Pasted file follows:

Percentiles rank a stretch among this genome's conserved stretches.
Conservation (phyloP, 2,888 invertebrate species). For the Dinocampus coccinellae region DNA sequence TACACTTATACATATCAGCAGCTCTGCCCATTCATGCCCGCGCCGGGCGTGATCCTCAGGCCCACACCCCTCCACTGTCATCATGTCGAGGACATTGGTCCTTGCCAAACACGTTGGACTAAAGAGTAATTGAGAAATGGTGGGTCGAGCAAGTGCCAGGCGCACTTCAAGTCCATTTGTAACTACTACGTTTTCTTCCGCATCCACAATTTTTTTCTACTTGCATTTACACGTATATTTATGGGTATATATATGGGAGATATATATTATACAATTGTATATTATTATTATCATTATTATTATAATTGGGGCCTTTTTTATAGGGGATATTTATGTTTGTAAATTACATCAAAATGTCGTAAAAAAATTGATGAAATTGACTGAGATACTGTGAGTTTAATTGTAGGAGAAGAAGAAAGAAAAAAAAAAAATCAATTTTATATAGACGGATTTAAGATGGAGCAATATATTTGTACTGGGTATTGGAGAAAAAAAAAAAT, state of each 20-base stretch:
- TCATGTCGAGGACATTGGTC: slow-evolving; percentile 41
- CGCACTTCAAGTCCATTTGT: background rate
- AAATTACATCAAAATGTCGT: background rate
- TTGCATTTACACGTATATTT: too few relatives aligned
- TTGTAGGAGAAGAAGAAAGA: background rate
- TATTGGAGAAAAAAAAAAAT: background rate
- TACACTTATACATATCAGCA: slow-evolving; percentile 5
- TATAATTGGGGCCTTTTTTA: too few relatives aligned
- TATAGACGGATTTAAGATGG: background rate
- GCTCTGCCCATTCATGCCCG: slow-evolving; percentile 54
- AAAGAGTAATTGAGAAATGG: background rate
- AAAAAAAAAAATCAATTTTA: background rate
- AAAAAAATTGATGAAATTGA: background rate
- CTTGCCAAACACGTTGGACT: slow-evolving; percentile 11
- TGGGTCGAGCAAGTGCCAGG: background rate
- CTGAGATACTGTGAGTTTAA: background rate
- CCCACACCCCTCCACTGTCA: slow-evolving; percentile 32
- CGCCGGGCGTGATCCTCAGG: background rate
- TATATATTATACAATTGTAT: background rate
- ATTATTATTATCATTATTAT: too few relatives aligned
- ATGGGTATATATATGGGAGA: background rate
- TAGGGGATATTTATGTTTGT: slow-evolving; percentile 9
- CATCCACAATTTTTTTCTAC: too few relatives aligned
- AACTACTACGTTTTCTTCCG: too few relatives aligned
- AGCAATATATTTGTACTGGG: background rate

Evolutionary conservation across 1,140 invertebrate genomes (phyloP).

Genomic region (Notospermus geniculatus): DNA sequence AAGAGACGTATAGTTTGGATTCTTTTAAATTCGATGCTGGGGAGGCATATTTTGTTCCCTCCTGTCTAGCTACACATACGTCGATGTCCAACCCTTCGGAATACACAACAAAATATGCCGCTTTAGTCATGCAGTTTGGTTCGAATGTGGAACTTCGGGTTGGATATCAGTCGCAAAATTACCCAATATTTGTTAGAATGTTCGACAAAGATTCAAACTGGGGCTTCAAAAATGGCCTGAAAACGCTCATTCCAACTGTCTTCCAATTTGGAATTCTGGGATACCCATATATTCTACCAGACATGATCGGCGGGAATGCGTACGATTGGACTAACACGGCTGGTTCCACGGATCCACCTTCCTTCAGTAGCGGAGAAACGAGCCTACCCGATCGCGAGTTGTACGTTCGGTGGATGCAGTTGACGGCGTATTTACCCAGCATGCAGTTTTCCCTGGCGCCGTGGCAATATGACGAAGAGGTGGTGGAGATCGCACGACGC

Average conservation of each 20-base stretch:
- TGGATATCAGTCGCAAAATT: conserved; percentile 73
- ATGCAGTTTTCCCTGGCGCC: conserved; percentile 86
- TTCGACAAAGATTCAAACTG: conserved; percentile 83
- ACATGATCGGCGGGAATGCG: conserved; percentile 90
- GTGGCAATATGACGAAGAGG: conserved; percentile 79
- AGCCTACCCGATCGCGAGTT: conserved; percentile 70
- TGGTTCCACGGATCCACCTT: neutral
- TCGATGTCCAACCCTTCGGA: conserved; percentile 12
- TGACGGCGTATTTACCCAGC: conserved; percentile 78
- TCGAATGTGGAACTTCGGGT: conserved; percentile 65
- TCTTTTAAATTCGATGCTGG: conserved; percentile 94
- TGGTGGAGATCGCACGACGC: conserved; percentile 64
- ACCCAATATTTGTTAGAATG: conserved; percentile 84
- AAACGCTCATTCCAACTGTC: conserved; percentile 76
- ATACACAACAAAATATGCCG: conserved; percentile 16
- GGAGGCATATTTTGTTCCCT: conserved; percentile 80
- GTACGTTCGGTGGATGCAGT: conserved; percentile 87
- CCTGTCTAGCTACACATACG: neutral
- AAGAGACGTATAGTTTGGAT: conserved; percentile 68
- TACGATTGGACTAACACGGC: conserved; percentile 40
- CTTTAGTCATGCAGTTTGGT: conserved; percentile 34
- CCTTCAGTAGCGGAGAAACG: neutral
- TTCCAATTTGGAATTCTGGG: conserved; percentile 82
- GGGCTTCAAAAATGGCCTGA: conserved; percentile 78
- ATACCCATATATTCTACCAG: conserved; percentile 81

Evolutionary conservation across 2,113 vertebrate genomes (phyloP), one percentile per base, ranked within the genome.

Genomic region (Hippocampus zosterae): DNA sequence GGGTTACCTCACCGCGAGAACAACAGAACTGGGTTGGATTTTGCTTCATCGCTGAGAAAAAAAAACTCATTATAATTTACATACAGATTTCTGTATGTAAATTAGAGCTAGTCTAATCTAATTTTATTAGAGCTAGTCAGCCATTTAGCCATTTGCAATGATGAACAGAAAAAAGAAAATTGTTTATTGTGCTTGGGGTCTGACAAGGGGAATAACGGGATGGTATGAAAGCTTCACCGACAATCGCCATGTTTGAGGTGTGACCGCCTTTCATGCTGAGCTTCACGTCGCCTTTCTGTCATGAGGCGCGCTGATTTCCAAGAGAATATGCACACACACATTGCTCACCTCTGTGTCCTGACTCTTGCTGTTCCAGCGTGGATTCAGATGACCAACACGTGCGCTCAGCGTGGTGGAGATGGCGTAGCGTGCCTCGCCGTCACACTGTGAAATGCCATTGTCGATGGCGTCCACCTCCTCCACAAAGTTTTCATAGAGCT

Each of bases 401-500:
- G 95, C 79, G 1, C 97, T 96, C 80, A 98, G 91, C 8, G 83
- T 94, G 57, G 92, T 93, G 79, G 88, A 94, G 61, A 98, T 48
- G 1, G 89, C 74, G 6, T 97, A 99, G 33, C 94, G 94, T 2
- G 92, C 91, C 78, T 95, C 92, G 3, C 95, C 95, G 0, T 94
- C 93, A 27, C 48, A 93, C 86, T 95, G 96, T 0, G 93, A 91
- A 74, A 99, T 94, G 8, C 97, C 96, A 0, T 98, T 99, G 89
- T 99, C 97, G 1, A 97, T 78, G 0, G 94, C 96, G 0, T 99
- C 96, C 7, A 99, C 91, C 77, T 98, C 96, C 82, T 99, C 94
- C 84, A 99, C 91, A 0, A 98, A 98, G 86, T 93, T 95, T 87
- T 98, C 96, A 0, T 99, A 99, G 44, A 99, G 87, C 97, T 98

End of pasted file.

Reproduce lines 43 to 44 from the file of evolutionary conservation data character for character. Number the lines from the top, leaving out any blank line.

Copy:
- ACCCAATATTTGTTAGAATG: conserved; percentile 84
- AAACGCTCATTCCAACTGTC: conserved; percentile 76